Eco-Site, LLC f/k/a Eco-Site, Inc., Scott R. Akerlund and Patricia A. Akerlund, Plaintiffs-Appellants,
Town of Cedarburg, Defendant-Respondent.
from a judgment of the circuit court for Ozaukee County No.
2017CV209: SANDY A. WILLIAMS, Judge. Affirmed.
Neubauer, C.J., Reilly, P.J., and Hagedorn, J.
This case involves the siting of a cell tower in the middle
of a rural area in the Town of Cedarburg. Those proposing the
tower- Eco-Site, LLC f/k/a Eco-Site, Inc., Scott R. and
Patricia A. Akerlund-appeal from a judgment of the circuit
court upholding the Town's denial of the application for
a conditional use permit (CUP) for the tower. Because the
Town proceeded on a correct theory of law when it determined
that the tower was incompatible with the uses, values, and
enjoyment of the other property in the area under its
ordinance, and this decision was supported by substantial
evidence, we affirm.
T-Mobile USA and T-Mobile Central LLC currently have their
cellular equipment located (referred to as
"collocated") on the Village of Grafton water
tower, which is across the road from Akerlund Acres, a horse
farm. Although T-Mobile has a lease at the water tower that
runs until 2031, T-Mobile sought to move their equipment to
Akerlund Acres, about 1300 feet away. T-Mobile and Eco-Site
executed a contract to lease a portion of the southeast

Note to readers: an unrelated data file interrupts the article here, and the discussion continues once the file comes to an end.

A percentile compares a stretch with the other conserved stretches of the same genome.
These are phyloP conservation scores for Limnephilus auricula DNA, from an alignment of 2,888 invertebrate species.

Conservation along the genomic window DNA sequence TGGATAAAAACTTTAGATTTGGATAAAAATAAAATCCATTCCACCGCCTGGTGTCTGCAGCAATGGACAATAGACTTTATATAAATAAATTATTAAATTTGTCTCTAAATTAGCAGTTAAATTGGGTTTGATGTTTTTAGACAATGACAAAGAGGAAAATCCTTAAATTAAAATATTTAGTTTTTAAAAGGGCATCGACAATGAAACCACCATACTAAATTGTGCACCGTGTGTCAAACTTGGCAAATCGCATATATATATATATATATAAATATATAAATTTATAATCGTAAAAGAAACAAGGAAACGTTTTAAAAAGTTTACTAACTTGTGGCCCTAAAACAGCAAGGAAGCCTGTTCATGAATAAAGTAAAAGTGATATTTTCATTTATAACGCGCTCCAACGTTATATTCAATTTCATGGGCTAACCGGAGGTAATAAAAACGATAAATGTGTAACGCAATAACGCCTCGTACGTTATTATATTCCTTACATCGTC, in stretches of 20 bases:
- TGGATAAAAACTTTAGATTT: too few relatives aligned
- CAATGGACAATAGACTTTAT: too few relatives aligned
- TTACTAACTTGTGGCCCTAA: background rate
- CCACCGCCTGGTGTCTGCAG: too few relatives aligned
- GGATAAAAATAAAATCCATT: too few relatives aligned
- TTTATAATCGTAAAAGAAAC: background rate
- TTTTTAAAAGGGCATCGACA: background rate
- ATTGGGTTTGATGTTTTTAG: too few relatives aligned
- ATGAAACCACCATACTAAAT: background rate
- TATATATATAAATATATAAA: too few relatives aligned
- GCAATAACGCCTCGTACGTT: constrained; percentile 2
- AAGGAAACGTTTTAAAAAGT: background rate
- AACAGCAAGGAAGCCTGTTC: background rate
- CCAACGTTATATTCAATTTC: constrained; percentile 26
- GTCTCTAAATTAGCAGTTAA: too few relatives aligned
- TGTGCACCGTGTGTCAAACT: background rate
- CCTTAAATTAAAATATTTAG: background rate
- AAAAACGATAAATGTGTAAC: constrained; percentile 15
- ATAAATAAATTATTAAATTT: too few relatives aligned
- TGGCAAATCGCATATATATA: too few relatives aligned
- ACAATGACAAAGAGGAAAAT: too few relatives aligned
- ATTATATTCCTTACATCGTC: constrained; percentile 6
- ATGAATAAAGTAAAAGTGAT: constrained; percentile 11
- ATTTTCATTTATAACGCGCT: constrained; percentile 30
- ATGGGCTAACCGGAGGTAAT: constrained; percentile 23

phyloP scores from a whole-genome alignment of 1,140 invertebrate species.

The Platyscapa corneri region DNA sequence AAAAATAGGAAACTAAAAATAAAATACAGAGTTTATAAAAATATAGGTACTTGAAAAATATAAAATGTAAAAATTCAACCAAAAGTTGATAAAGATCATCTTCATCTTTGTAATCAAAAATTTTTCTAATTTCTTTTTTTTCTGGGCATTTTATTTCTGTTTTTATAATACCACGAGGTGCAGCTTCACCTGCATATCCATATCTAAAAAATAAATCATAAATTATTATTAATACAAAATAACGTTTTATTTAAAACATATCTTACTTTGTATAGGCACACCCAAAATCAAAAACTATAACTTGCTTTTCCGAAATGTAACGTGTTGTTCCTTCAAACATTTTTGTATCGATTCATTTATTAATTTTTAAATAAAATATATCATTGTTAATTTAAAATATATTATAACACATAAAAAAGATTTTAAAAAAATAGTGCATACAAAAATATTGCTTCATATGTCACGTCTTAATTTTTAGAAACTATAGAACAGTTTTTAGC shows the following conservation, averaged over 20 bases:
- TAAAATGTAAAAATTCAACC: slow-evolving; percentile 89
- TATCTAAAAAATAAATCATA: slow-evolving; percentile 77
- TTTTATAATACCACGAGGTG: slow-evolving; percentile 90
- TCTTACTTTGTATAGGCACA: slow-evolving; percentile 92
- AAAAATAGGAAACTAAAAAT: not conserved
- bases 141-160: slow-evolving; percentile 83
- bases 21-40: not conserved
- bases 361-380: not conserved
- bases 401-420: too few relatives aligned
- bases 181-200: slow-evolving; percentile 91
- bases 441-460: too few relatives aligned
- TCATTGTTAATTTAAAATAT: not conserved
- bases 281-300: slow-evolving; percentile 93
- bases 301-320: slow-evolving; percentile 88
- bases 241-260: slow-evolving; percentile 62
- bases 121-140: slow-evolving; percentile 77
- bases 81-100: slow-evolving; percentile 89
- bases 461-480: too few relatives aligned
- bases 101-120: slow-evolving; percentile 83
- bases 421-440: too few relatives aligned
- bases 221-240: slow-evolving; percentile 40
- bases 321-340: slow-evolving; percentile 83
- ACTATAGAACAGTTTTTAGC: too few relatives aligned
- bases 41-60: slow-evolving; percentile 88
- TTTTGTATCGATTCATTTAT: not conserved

corner of the Akerlunds' land.
On November 24, 2015, Eco-Site and the Akerlunds, working
with T-Mobile and Pyramid Network Services, LLC (collectively
called Eco-Site), applied to the Town for a CUP to erect a
120-foot metal monopole wireless communication tower and
supporting 5600 square foot structure on Akerlund Acres.
Owned by the Akerlunds and located in an area currently zoned
as an A-1 Agricultural District, the land was surrounded by
property zoned as residential.
On December 4, 2015, the Town notified Eco-Site that the
application was incomplete. Two more applications-dated
January 20 and February 22, 2016-were similarly rejected as
Eventually, Eco-Site's application was put on the agenda
for the Town and Plan Commission meeting on April 20, 2016.
However, due to input from the public at a town planning
commission meeting, Eco-Site withdrew its application to
search for alternate locations. On September 28, 2016,
Eco-Site resubmitted its application.
At a town board meeting on May 3, 2017, after a full
discussion of the information and issues, Town Supervisor
Gary Wickert moved to deny the application for failure to
meet three of six ordinance requirements and one statutory
requirement. These grounds for denial were the following: (1)
the considerable and foreseeable loss in value to the
surrounding properties particularly given the rural and
rustic nature of the property, and the loss of property sales
in the area as a result of the prospect of the tower; (2) the
incompatibility of the 120-foot monopole with the adjacent
land, which the Town is struggling to keep rural and rustic;
(3) the "dropping a metal tower in the middle of" a
"beautiful and scenic area" would be detrimental
the public health, safety, and general welfare; and (4)
Eco-Site's failure to explain why its "search
ring" for other locations was so small, therefore
failing to provide an application that was complete under